Richard Branson takes stake in Lightyear, Europe’s answer to Robinhood

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The Lightyear app.

Lightyear

Lightyear, a European challenger to trading platform Robinhood, has raised $25 million of funding in an investment round backed by British billionaire Richard Branson.

Silicon Valley’s Lightspeed Venture Partners led the deal, the company told CNBC exclusively — a rare vote of confidence for an upstart brokerage at a time when global stock markets are deep in the red.

Founded in London last year by Estonian entrepreneurs Martin Sokk and Mikhel Aamer, Lightyear offers commission-free trading in over 3,000 global stocks and multi-currency accounts. Sokk and Aamer previously worked at Wise, the U.K.-listed money transfer firm.

“For too long, financial markets have been overly complex with high barriers to entry and confusing jargon,” Branson said in a statement shared with CNBC.

“Martin, Mihkel and the Lightyear team are lifting the lid on the world of investing – making it more transparent whilst empowering people through education – to choose the products which are right for them.”

The air and space travel tycoon took an undisclosed stake in Lightyear through his conglomerate Virgin Group.

European expansion

It’s still a young start-up, having only launched in the U.K. in September. But Lightyear has ambitious expansion plans.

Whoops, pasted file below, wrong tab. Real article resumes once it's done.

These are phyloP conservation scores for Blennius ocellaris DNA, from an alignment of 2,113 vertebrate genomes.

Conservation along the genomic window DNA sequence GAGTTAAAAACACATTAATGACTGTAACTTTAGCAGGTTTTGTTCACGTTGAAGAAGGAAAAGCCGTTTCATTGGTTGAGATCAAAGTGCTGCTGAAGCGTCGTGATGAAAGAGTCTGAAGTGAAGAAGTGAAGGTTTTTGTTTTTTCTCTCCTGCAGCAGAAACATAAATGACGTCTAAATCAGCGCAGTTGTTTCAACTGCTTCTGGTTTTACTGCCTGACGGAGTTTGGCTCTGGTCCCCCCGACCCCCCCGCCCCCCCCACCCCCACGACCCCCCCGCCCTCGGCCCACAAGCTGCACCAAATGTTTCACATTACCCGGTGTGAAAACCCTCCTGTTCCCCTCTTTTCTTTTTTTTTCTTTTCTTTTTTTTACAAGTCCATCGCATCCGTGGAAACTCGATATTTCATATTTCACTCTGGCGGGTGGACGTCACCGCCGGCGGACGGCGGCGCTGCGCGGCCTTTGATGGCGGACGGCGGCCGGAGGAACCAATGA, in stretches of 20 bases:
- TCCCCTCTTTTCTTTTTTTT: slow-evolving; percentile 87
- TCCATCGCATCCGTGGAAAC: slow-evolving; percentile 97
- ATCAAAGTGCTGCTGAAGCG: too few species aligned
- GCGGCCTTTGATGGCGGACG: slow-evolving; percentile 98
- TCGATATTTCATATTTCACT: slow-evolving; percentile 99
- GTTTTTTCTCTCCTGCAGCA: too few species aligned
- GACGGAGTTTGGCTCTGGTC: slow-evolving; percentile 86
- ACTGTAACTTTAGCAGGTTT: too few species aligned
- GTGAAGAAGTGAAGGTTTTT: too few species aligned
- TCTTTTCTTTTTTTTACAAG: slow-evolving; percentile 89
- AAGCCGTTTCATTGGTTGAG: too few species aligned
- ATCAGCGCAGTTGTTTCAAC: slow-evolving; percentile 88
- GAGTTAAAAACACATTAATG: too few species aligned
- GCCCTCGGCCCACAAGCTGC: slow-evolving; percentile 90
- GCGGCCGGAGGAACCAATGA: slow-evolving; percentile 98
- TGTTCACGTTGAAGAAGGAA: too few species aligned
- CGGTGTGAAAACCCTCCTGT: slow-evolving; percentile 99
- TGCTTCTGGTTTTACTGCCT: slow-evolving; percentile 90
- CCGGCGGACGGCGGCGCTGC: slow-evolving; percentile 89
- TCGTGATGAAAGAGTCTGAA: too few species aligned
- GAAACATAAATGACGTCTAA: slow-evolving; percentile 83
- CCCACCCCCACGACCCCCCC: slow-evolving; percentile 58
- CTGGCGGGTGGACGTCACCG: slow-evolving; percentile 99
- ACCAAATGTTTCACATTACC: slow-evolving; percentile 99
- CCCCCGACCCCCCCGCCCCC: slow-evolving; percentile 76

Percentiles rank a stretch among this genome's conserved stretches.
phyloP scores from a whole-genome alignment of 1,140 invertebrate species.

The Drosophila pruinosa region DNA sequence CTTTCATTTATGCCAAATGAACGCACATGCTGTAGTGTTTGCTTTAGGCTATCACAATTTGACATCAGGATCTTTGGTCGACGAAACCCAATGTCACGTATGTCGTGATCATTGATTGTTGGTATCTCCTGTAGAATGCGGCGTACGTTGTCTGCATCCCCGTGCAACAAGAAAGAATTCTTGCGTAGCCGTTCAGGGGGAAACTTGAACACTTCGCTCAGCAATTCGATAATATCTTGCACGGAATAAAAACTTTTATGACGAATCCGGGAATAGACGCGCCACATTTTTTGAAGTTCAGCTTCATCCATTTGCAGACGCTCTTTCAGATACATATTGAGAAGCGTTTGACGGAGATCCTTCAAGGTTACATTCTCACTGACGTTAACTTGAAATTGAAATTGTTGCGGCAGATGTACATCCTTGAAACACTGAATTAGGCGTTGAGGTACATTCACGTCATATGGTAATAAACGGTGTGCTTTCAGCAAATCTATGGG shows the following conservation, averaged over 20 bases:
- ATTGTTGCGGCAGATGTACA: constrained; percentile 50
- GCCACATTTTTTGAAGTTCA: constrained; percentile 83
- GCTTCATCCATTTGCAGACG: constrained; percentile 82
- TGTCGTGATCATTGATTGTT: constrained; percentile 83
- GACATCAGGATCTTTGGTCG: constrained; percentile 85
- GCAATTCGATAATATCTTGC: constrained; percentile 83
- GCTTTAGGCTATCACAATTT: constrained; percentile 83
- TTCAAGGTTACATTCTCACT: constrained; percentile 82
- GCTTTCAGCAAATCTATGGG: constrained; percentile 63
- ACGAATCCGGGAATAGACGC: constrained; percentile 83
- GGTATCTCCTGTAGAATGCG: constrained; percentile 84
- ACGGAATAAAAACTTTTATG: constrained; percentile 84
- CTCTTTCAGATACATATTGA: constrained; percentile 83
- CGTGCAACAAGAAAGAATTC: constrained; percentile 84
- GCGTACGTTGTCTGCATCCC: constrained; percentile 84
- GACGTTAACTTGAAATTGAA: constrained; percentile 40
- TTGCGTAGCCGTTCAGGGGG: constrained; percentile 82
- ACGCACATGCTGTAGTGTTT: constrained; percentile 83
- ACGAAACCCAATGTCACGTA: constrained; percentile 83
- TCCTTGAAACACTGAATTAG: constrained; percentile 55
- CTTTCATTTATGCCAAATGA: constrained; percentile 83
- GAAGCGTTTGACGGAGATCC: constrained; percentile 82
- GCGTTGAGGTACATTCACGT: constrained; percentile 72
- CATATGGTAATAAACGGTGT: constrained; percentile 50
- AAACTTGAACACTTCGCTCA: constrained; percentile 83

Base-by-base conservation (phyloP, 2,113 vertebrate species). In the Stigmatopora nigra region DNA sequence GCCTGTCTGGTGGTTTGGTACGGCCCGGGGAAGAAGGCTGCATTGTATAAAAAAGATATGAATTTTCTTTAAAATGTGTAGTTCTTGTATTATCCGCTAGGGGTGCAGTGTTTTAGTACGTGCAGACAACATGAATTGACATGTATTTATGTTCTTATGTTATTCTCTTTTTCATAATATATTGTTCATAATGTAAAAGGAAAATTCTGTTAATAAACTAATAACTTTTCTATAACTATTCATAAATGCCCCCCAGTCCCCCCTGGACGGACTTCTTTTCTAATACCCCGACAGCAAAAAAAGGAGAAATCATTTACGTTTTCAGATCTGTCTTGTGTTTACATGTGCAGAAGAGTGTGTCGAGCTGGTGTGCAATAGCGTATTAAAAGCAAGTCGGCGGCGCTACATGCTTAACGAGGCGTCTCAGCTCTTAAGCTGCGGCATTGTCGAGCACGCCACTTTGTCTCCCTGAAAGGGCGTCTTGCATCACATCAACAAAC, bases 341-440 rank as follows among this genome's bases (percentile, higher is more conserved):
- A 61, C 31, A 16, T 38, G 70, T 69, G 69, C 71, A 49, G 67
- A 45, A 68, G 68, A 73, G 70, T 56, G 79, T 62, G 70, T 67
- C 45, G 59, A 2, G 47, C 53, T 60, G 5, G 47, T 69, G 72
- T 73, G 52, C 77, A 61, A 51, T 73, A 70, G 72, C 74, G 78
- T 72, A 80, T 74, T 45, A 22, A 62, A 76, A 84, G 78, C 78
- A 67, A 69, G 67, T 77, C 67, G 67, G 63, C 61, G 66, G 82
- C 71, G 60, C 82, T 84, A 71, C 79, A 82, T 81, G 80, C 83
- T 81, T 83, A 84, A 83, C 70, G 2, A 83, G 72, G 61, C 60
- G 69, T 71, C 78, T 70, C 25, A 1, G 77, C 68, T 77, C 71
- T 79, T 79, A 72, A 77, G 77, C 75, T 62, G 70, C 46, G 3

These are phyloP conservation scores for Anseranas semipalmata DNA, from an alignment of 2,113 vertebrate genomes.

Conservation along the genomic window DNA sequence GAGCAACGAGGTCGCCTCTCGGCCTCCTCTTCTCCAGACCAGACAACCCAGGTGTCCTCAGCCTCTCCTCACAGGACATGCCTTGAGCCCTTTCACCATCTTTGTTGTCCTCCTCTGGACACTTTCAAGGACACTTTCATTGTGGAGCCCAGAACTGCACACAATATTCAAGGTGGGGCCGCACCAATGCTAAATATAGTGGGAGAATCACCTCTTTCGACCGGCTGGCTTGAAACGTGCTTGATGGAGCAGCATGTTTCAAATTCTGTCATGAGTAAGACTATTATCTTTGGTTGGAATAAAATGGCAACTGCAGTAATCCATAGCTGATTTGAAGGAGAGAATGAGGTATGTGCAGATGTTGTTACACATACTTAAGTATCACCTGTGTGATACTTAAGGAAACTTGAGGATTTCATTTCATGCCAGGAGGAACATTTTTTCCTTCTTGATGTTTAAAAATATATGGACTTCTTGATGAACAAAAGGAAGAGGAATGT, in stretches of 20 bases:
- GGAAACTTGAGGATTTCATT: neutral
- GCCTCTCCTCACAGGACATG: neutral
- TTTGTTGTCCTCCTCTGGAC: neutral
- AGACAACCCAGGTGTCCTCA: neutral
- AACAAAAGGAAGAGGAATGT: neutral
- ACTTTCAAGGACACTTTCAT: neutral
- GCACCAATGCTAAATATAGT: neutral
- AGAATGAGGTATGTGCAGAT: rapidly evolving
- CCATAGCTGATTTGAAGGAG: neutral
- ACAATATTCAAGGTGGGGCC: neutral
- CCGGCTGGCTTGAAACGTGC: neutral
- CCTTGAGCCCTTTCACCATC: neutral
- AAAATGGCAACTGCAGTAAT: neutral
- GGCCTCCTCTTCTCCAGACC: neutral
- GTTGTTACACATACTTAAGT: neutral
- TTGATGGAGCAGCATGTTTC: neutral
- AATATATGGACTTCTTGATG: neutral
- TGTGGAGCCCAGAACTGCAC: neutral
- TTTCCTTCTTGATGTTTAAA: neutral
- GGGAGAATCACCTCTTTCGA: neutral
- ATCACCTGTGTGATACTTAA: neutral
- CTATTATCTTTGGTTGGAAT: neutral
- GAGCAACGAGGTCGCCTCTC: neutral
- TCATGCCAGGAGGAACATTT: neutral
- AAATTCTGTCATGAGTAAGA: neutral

Fierce competition

Though Europe may be behind the U.S. when it comes to the prevalence of retail trading, the region has become increasingly crowded with various online trading apps on the hunt for clients.

Lightyear faces competition from both established brokers like Hargreaves Lansdown and AJ Bell and fintechs such as Revolut, Freetrade and eToro. Meanwhile, Robinhood has also signaled its intention to enter the European market, although with a focus on crypto rather than shares.

The company previously tried to launch in the region some years ago, but scrapped the plans to focus on its home market instead. It has since agreed to acquire U.K.-based crypto exchange Ziglu.

In May, Lightyear tapped Wander Rutgers, who previously led Robinhood’s U.K. expansion efforts, as its chief operating officer.

Investors have soured on high-growth tech companies like Robinhood lately over concern that their loss-making business models may not endure a deteriorating economic climate marked by rising inflation and tighter monetary policy.

Lightyear isn’t yet profitable. Right now, its main source of income is a flat 0.35% on currency conversions for trading in foreign shares.

Sokk says the firm plans to eventually diversify its revenue stream with additional features, including a paid subscription service that’s set to launch later this year.

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